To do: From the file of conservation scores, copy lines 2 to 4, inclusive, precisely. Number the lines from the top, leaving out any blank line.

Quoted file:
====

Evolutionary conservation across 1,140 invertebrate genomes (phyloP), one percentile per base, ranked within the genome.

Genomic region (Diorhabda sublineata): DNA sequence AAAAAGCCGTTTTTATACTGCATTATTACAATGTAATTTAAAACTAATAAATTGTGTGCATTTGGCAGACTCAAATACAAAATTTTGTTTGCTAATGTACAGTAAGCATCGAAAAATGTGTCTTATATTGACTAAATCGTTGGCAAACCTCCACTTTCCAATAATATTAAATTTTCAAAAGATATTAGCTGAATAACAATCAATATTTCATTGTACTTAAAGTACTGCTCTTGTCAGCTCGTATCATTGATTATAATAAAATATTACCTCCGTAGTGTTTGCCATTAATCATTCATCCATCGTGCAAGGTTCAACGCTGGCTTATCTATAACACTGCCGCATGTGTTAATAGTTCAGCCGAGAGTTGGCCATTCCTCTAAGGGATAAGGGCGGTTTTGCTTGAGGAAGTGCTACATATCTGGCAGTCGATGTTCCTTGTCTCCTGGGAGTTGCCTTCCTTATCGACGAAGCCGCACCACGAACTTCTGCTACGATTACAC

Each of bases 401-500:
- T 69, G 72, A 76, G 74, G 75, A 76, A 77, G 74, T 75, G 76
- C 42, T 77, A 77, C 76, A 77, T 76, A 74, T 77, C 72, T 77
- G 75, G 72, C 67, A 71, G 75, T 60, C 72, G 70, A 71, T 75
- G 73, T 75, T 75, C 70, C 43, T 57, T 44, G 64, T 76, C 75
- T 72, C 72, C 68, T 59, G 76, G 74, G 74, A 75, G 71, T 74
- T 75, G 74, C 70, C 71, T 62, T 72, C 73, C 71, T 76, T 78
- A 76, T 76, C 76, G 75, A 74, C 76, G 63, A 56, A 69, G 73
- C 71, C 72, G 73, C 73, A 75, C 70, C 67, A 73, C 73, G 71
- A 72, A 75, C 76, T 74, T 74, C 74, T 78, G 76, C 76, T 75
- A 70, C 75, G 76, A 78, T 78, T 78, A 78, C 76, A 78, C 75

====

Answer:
Genomic region (Diorhabda sublineata): DNA sequence AAAAAGCCGTTTTTATACTGCATTATTACAATGTAATTTAAAACTAATAAATTGTGTGCATTTGGCAGACTCAAATACAAAATTTTGTTTGCTAATGTACAGTAAGCATCGAAAAATGTGTCTTATATTGACTAAATCGTTGGCAAACCTCCACTTTCCAATAATATTAAATTTTCAAAAGATATTAGCTGAATAACAATCAATATTTCATTGTACTTAAAGTACTGCTCTTGTCAGCTCGTATCATTGATTATAATAAAATATTACCTCCGTAGTGTTTGCCATTAATCATTCATCCATCGTGCAAGGTTCAACGCTGGCTTATCTATAACACTGCCGCATGTGTTAATAGTTCAGCCGAGAGTTGGCCATTCCTCTAAGGGATAAGGGCGGTTTTGCTTGAGGAAGTGCTACATATCTGGCAGTCGATGTTCCTTGTCTCCTGGGAGTTGCCTTCCTTATCGACGAAGCCGCACCACGAACTTCTGCTACGATTACAC

Each of bases 401-500:
- T 69, G 72, A 76, G 74, G 75, A 76, A 77, G 74, T 75, G 76